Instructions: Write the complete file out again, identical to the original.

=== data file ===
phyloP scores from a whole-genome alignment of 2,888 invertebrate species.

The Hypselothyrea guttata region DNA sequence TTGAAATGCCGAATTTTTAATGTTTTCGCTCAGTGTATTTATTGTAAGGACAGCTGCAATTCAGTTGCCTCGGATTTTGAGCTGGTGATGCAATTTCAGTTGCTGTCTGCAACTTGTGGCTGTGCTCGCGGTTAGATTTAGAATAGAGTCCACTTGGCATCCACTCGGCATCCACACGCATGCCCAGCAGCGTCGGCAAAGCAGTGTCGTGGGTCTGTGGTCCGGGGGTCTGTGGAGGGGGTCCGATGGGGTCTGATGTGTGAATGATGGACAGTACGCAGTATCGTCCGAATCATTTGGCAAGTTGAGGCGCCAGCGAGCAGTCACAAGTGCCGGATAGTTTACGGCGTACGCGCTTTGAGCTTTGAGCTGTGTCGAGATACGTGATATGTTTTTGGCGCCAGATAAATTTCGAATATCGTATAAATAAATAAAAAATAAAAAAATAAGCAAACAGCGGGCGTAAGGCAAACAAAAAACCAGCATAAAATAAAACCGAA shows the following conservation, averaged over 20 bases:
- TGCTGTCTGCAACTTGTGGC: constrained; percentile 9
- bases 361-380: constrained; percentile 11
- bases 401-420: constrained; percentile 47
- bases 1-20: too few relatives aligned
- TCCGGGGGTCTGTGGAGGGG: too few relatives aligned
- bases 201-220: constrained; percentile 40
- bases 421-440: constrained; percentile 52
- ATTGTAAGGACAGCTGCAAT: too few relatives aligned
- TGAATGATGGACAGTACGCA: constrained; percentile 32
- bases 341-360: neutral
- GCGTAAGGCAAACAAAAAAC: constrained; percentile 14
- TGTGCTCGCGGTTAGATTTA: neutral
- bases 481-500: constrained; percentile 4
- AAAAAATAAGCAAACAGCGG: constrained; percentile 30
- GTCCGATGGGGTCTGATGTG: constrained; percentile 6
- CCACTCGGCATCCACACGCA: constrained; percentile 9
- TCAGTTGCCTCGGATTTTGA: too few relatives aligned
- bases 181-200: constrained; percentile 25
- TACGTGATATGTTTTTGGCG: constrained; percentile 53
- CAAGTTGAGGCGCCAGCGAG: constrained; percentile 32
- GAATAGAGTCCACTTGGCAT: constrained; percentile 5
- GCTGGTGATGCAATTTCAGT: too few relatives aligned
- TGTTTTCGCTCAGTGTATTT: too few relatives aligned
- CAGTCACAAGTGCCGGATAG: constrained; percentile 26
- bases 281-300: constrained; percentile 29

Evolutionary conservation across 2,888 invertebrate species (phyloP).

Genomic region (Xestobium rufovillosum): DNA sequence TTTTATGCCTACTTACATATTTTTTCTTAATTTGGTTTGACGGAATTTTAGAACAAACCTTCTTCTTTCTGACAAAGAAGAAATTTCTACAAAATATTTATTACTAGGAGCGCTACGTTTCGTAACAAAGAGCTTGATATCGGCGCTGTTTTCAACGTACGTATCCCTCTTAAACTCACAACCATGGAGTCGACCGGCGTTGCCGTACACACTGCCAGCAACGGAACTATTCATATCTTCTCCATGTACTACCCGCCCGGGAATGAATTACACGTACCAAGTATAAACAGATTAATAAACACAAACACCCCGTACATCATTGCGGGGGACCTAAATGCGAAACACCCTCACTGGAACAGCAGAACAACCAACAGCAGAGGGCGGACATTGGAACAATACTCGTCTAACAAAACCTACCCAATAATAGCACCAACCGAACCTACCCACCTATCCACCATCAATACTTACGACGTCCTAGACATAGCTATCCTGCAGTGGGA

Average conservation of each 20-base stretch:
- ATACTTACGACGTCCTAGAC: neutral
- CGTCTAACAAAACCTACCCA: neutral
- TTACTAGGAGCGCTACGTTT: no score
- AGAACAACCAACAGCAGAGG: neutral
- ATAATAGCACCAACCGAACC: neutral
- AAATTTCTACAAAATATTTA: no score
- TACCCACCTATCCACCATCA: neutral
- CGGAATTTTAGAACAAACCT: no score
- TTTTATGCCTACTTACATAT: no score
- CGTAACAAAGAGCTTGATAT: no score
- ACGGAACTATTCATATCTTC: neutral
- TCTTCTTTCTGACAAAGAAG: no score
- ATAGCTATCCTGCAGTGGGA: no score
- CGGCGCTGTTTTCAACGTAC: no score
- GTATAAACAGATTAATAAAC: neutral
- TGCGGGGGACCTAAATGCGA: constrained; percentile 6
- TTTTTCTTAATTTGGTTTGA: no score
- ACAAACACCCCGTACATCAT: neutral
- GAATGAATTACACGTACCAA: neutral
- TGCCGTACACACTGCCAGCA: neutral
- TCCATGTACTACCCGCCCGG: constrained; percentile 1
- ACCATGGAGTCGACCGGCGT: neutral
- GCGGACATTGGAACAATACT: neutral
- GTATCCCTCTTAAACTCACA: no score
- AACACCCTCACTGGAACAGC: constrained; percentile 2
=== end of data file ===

phyloP scores from a whole-genome alignment of 2,888 invertebrate species.

The Hypselothyrea guttata region DNA sequence TTGAAATGCCGAATTTTTAATGTTTTCGCTCAGTGTATTTATTGTAAGGACAGCTGCAATTCAGTTGCCTCGGATTTTGAGCTGGTGATGCAATTTCAGTTGCTGTCTGCAACTTGTGGCTGTGCTCGCGGTTAGATTTAGAATAGAGTCCACTTGGCATCCACTCGGCATCCACACGCATGCCCAGCAGCGTCGGCAAAGCAGTGTCGTGGGTCTGTGGTCCGGGGGTCTGTGGAGGGGGTCCGATGGGGTCTGATGTGTGAATGATGGACAGTACGCAGTATCGTCCGAATCATTTGGCAAGTTGAGGCGCCAGCGAGCAGTCACAAGTGCCGGATAGTTTACGGCGTACGCGCTTTGAGCTTTGAGCTGTGTCGAGATACGTGATATGTTTTTGGCGCCAGATAAATTTCGAATATCGTATAAATAAATAAAAAATAAAAAAATAAGCAAACAGCGGGCGTAAGGCAAACAAAAAACCAGCATAAAATAAAACCGAA shows the following conservation, averaged over 20 bases:
- TGCTGTCTGCAACTTGTGGC: constrained; percentile 9
- bases 361-380: constrained; percentile 11
- bases 401-420: constrained; percentile 47
- bases 1-20: too few relatives aligned
- TCCGGGGGTCTGTGGAGGGG: too few relatives aligned
- bases 201-220: constrained; percentile 40
- bases 421-440: constrained; percentile 52
- ATTGTAAGGACAGCTGCAAT: too few relatives aligned
- TGAATGATGGACAGTACGCA: constrained; percentile 32
- bases 341-360: neutral
- GCGTAAGGCAAACAAAAAAC: constrained; percentile 14
- TGTGCTCGCGGTTAGATTTA: neutral
- bases 481-500: constrained; percentile 4
- AAAAAATAAGCAAACAGCGG: constrained; percentile 30
- GTCCGATGGGGTCTGATGTG: constrained; percentile 6
- CCACTCGGCATCCACACGCA: constrained; percentile 9
- TCAGTTGCCTCGGATTTTGA: too few relatives aligned
- bases 181-200: constrained; percentile 25
- TACGTGATATGTTTTTGGCG: constrained; percentile 53
- CAAGTTGAGGCGCCAGCGAG: constrained; percentile 32
- GAATAGAGTCCACTTGGCAT: constrained; percentile 5
- GCTGGTGATGCAATTTCAGT: too few relatives aligned
- TGTTTTCGCTCAGTGTATTT: too few relatives aligned
- CAGTCACAAGTGCCGGATAG: constrained; percentile 26
- bases 281-300: constrained; percentile 29

Evolutionary conservation across 2,888 invertebrate species (phyloP).

Genomic region (Xestobium rufovillosum): DNA sequence TTTTATGCCTACTTACATATTTTTTCTTAATTTGGTTTGACGGAATTTTAGAACAAACCTTCTTCTTTCTGACAAAGAAGAAATTTCTACAAAATATTTATTACTAGGAGCGCTACGTTTCGTAACAAAGAGCTTGATATCGGCGCTGTTTTCAACGTACGTATCCCTCTTAAACTCACAACCATGGAGTCGACCGGCGTTGCCGTACACACTGCCAGCAACGGAACTATTCATATCTTCTCCATGTACTACCCGCCCGGGAATGAATTACACGTACCAAGTATAAACAGATTAATAAACACAAACACCCCGTACATCATTGCGGGGGACCTAAATGCGAAACACCCTCACTGGAACAGCAGAACAACCAACAGCAGAGGGCGGACATTGGAACAATACTCGTCTAACAAAACCTACCCAATAATAGCACCAACCGAACCTACCCACCTATCCACCATCAATACTTACGACGTCCTAGACATAGCTATCCTGCAGTGGGA

Average conservation of each 20-base stretch:
- ATACTTACGACGTCCTAGAC: neutral
- CGTCTAACAAAACCTACCCA: neutral
- TTACTAGGAGCGCTACGTTT: no score
- AGAACAACCAACAGCAGAGG: neutral
- ATAATAGCACCAACCGAACC: neutral
- AAATTTCTACAAAATATTTA: no score
- TACCCACCTATCCACCATCA: neutral
- CGGAATTTTAGAACAAACCT: no score
- TTTTATGCCTACTTACATAT: no score
- CGTAACAAAGAGCTTGATAT: no score
- ACGGAACTATTCATATCTTC: neutral
- TCTTCTTTCTGACAAAGAAG: no score
- ATAGCTATCCTGCAGTGGGA: no score
- CGGCGCTGTTTTCAACGTAC: no score
- GTATAAACAGATTAATAAAC: neutral
- TGCGGGGGACCTAAATGCGA: constrained; percentile 6
- TTTTTCTTAATTTGGTTTGA: no score
- ACAAACACCCCGTACATCAT: neutral
- GAATGAATTACACGTACCAA: neutral
- TGCCGTACACACTGCCAGCA: neutral
- TCCATGTACTACCCGCCCGG: constrained; percentile 1
- ACCATGGAGTCGACCGGCGT: neutral
- GCGGACATTGGAACAATACT: neutral
- GTATCCCTCTTAAACTCACA: no score
- AACACCCTCACTGGAACAGC: constrained; percentile 2